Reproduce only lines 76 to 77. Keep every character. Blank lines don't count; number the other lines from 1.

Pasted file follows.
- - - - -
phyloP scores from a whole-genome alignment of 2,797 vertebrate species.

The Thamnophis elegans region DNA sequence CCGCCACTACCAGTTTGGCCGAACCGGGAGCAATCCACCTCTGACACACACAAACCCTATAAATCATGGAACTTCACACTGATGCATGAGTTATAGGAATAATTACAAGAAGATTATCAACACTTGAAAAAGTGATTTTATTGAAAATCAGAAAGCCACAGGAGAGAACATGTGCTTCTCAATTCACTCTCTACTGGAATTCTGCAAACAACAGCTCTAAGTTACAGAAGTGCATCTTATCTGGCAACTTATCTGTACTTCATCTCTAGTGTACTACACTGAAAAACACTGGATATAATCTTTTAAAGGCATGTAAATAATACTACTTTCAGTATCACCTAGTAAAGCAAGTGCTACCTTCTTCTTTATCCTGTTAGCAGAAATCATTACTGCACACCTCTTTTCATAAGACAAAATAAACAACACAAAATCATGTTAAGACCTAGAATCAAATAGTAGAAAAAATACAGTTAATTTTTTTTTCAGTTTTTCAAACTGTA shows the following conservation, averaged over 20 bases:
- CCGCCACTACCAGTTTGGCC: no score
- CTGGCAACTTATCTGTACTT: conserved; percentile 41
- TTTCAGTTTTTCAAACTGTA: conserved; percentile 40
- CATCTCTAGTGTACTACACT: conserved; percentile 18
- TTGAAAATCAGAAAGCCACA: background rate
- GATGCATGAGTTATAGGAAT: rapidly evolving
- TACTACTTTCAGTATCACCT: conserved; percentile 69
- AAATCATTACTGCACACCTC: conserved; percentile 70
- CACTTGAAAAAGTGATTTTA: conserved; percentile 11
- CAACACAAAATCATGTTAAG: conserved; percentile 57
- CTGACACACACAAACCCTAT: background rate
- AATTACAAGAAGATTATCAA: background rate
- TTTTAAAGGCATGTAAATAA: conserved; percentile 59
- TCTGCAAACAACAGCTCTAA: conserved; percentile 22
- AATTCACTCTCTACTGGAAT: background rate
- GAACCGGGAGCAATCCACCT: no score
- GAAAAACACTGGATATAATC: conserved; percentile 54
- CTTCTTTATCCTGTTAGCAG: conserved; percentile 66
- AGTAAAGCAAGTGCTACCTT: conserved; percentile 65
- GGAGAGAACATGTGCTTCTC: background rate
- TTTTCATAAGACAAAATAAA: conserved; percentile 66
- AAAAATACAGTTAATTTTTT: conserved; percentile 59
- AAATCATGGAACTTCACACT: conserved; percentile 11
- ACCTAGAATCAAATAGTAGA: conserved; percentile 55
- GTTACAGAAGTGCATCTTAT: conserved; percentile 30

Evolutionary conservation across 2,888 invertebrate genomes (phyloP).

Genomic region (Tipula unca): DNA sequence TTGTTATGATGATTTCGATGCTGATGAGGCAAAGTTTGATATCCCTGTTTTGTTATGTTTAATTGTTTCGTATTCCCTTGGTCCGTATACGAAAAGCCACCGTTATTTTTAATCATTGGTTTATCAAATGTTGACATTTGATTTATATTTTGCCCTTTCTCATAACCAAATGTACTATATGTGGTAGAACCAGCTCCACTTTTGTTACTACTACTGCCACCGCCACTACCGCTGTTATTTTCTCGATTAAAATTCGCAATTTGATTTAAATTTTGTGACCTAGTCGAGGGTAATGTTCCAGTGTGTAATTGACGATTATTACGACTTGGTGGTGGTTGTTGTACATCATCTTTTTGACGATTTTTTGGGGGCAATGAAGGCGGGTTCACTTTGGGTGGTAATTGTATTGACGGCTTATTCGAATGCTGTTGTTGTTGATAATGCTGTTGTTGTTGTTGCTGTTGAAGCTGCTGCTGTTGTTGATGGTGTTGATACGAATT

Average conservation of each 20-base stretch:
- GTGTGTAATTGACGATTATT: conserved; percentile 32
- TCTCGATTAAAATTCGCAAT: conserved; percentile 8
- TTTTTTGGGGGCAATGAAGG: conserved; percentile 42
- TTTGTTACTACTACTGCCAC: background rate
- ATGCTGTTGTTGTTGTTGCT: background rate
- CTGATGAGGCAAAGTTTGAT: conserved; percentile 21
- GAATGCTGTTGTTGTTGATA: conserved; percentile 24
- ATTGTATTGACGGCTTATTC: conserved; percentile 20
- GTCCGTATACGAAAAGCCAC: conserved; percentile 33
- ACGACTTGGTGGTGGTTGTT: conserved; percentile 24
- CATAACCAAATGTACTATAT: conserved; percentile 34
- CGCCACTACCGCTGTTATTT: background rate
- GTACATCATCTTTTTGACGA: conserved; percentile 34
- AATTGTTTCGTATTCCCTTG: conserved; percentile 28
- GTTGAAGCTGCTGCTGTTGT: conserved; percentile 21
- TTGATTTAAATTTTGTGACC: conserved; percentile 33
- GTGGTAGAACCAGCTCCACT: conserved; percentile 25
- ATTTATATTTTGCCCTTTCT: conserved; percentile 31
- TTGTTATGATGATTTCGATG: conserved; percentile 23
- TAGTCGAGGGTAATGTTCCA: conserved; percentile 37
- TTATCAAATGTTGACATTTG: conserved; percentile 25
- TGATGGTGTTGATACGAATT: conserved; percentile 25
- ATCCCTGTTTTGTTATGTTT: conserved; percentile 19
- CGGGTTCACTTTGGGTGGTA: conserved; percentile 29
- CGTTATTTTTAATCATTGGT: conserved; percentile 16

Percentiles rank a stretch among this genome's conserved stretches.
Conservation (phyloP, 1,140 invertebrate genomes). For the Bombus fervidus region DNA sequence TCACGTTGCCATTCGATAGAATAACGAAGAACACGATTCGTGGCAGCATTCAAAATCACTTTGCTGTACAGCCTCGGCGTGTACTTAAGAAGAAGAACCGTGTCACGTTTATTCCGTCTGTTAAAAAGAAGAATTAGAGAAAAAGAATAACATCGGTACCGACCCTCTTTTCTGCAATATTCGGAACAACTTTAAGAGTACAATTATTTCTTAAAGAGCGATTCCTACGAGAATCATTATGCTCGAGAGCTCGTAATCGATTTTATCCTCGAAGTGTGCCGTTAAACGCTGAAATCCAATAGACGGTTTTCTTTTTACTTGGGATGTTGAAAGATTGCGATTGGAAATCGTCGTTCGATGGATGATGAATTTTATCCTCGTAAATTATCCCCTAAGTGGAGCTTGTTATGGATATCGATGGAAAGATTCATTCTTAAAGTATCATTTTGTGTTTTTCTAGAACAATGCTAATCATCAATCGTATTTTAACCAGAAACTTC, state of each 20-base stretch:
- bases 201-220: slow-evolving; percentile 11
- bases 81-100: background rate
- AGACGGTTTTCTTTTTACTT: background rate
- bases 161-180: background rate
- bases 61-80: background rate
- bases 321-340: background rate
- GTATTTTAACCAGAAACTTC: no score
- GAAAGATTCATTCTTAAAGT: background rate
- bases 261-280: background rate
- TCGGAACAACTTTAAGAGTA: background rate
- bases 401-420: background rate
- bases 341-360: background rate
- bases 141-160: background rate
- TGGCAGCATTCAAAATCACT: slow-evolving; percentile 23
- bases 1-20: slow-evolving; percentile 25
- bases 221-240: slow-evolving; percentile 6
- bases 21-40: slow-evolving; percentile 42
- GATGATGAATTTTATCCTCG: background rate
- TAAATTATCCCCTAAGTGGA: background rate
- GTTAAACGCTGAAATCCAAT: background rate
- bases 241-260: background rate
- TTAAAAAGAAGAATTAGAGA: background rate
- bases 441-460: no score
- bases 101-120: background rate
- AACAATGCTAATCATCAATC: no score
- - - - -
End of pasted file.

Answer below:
- TAAATTATCCCCTAAGTGGA: background rate
- GTTAAACGCTGAAATCCAAT: background rate